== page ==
After Charles Sweat, COO of Natural Selection Foods, appeared at United’s FreshTech conference talking about the company’s testing program, we ran a piece that included this call:
This points to a very important task that the new Center for Produce Safety should undertake. With so many companies now testing both raw material and finished product, the CPS should build a repository of this data to be held on a confidential basis.
On a contemporaneous basis, the CPS could issue reports that would help processors do a better job by tying this data in with various factors. Is product from a particular country, state or county testing positive more frequently than other product? Does product irrigated with well water test positive less frequently than other water sources?
This report — with company names removed and even total numbers removed but, instead, incidence reflected as a percentage of pounds of product or other metric — would start to give processors information that can be useful in enhancing food safety right now.
In addition, maintained over time, these statistics can help us understand if our efforts at enhancing the Good Agricultural Practices documents are paying off in the reduction of pathogenic bacteria being delivered to processing plants on produce shipments.
Outbreaks are so rare that they defy statistical analysis, and the failure to have an outbreak this year means nothing in a statistical sense. So we can’t draw the conclusion that the new GAPs are achieving anything from an absence of outbreaks.
However, these Natural Selection Foods numbers would translate into several thousand pathogenic identifications each year on an industry-wide basis. That is enough to identify a statistically significant decline.
The Center for Produce Safety could show itself to be more than a mere conduit for passing out checks by stepping up to the plate and taking on this valuable task.
Well, it looks like United Fresh has stepped up to the plate on this one:
United Fresh Announced Development
of Microbiological Testing Database
The United Fresh Board of Directors has approved a recommendation by its Food Safety and Technology Council to develop a confidential database of microbiological testing data for the produce industry. The database will be developed in conjunction with outside legal counsel in order to provide maximum integrity and will be “blinded” to protect identity of data sources.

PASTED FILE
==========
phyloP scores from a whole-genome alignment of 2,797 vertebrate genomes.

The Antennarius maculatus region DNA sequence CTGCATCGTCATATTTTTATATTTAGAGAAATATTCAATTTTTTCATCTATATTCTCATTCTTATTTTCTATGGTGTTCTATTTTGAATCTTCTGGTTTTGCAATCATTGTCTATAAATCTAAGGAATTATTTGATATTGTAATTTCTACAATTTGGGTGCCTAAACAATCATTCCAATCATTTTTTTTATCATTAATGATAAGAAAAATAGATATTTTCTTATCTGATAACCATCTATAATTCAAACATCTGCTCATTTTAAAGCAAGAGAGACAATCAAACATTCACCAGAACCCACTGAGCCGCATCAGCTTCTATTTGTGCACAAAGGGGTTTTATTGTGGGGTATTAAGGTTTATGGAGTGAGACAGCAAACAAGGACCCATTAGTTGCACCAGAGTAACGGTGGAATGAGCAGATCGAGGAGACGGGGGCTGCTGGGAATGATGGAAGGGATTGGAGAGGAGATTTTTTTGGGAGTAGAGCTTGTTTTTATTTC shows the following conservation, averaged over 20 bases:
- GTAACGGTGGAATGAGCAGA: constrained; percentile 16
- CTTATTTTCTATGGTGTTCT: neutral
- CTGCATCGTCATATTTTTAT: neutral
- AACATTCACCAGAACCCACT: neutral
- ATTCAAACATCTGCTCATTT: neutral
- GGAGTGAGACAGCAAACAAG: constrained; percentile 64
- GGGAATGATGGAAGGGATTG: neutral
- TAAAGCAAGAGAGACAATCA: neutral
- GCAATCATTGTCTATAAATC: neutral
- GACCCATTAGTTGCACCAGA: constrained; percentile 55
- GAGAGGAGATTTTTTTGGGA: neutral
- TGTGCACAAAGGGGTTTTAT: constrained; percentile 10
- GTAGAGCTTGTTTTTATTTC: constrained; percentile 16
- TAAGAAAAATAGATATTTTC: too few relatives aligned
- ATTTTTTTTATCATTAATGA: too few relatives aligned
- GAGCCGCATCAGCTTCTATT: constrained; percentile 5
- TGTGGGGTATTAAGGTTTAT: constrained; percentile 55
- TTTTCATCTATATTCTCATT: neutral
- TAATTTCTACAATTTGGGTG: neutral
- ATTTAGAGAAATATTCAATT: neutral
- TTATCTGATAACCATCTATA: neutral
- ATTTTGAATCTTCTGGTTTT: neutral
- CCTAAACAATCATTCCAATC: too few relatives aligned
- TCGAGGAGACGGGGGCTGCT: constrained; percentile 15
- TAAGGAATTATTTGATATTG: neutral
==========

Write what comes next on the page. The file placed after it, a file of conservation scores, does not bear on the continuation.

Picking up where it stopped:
“This database will allow for the consolidation of testing data on an industry wide basis for companies that choose to participate,” said United Fresh Past Chairman Dr. Bob Whitaker, who testified on Capitol Hill this week about industry efforts to protect the nation’s produce supply. “This is an effective way to establish baselines that can be measured across time and provide industry benchmarks against which individual companies can measure their own testing results. Similar industry efforts in the beef and dairy industries have proved valuable to industry and regulators alike.”
Members of the United Fresh Food Safety & Technology Council will provide guidance for the new database project, working with Dr. David Gombas, vice president of scientific and technical affairs, and outside legal counsel.
In conjunction with the database project, the Council is developing a white paper on the role of microbiological testing in fresh produce. “A wide variety of testing methods, sampling protocols, and testing endpoints are being used by different companies today, and it’s important to bring a consistent scientific basis to this process,” Dr. Gombas said. “Working with scientists in industry, academia and government, we want to make sure that there is a clear understanding of what various tests and testing methods mean, and work to ensure that all stakeholders have a scientific roadmap to understand the strengths and weaknesses of various testing methods and protocols.”
This is a relatively inexpensive but very valuable contribution to food safety. Kudos to United Fresh for taking on the task.